Sometimes referred to as “chess on ice,” curling originated on the marshes of Scotland in the early 1500s and came to North America with British colonists in the 18th century. First demonstrated at the 1926 Winter Olympics, it became an official Olympic sport in 1998.

For information about the ancient sport of curling in general and Lakes Region Curling Association in particular, visit the remainder of the organization’s web site.


 

Lakes Region sets sights on Fall 2021 return

Lakes Region Curling took a major step towards a return to competition in the coming Fall when it held its recent Annual Meeting. Gathering in a virtual session, members and directors of the organization signaled a strong intention to bring curling matches back to Pop Whalen Ice Arena in Wolfeboro when the facility begins creating ice at the end of the year.

The LRCA’s Winter 2020 season was cut short by the Covid-19-induced shutdown last year, and a prospective Fall 2020 season was called after a spike in cases throughout the Granite State resulted in stringent restrictions on the use of ice arenas. The organization chose to remain dormant for the Winter 2021 season, biding its time for a return to more normal times after widespread vaccinations make the return of group activities safer.

Planning for the Fall curling season will begin in earnest by early summer, with registration opening by late July or early August. For the most current information about LRCA activities, check out the organization’s web site at lakescurlingnh.org.

With a bow to health concerns, the LRCA cancels its Winter 2021 curling league

With news of the threat posed by COVID-19 growing more concerning by the day, the Board of Directors of Lakes Region Curling Association has reluctantly cancelled plans for a Winter 2021 curling season.

The association had already cancelled the Fall 2020 season after rink closings related to the spread of COVID-19 among hockey players. At the time, LRCA organizers hoped that conditions in New Hampshire would improve enough to allow a restart in January. Unfortunately, the spread of the disease has progressed at a rate that makes indoor recreational activities risky at best.

With an eye to protecting the association’s members and in anticipation of the arrival of several promising vaccines in the coming months, board members decided to focus on preserving the LRCA’s resources and planning for a full return to curling in the Fall of 2021.

Any members who allowed the association to hold their Fall registration fee in anticipation of a Winter program will now be reimbursed that fee in the coming weeks.

Note that return of the fees does not cancel membership in the LRCA for the coming year. Anyone who registered for the Fall 2020 program remains a member and will be invited to participate in the association’s Annual Meeting and election of officers in February.

By the time curling begins again next Fall, preparations will be well under way for the 2022 Winter Olympics, putting a spotlight on curling once again.

In the meantime, LRCA members are urged to take all appropriate precautions to stay safe and healthy. Despite the setbacks of the past year, the Board of Directors is committed to repaying the enthusiasm and loyalty of members by returning a robust curling program to the Lakes Region as soon as circumstances allow.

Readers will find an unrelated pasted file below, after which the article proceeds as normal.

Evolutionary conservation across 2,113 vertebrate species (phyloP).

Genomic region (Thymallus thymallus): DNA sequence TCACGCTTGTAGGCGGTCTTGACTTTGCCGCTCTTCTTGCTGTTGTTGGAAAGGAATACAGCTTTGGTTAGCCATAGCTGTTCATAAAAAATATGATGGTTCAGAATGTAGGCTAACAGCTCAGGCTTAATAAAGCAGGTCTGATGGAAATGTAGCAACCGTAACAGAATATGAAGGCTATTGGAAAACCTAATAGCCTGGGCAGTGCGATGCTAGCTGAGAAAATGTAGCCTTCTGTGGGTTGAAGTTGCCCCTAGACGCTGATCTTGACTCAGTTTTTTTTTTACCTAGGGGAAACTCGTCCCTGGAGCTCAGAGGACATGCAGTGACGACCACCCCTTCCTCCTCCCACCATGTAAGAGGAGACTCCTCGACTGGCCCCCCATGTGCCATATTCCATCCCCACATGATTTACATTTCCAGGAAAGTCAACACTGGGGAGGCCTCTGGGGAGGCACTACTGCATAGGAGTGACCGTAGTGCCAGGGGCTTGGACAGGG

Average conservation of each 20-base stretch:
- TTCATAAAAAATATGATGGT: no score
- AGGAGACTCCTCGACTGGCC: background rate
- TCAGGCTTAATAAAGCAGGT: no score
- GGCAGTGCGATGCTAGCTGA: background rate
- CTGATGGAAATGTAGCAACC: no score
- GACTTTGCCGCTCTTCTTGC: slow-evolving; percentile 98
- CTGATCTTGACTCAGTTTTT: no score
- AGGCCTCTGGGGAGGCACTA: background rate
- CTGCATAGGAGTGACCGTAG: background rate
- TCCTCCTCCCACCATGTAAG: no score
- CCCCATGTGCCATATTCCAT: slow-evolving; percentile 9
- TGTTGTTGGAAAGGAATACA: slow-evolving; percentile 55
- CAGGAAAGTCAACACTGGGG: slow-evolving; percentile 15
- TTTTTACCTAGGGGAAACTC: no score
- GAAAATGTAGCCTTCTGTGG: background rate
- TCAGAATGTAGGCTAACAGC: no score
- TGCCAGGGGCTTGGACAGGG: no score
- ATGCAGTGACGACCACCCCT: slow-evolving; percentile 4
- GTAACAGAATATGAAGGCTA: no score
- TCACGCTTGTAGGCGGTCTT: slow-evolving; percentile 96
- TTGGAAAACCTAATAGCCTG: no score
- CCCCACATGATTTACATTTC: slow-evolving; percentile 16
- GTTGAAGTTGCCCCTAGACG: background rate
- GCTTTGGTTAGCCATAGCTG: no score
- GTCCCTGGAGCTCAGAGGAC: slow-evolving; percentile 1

COVID hurdles sink Fall sturling season

The Board of Directors of Lakes Region Curling Association has decided to cancel the planned Fall 2020 sturling season.

The decision came after a two-week ban imposed by the state of New Hampshire on ice arena activity, a subsequent COVID-19 testing requirement for all event participants, and a limited commitment by LRCA members to playing under the new circumstances.

“We did the best we could to make this new league a reality,” LRCA president Rich Masse said, “but, in the end, there were just too many uncertainties for us to risk the health of our members and the resources of the association.”

In late November the board will evaluate the prospects for organizing a Winter league.

While the LRCA had registered enough players for two sessions of sturling on eight Sundays in the Fall, a survey of members, taken after the testing requirement was announced, showed an uneven commitment to proceeding.

“There was a real possibility that we might not have enough players for even a single session,” Masse said.

The association plans to reimburse all registration fees in the near future. However, members have the option of asking that their registration payment be held for a Winter season.

While 2020 saw several impacts by COVID-19 on curling here and around the world, 2021 will see the start of competition leading up to the 2022 Winter Olympics. That activity is expected to bring new attention to this ancient sport — and better days for curlers everywhere.

State order delays start of sturling season

Pop Whalen Ice and Arts Arena will remain closed until at least October 29 under an order from Governor Chris Sununu that prohibits indoor on-ice activities in response to COVID-19 infections among youth hockey players.

On Thursday, October 15, Governor Chris Sununu issued an executive order closing all ice rinks in the state of New Hampshire for a period of at least two weeks.

Although the order was prompted by an increase of COVID-19 infections among youth hockey players, the effect has been to shut down all on-ice activity for the two-week period. This includes the start of the LRCA’s scheduled Fall 2020 sturling league.

Consequently, organizers are now planning for a six-week sturling league, with the first matches scheduled for Sunday, Nov. 1. At the moment, there are no other changes to  plans for the league. There will still be a bye week during Thanksgiving weekend, and the last matches of the season will be played on Sunday, Dec. 13.

Rebates for the missed weeks will be offered to registrants at the end of the season.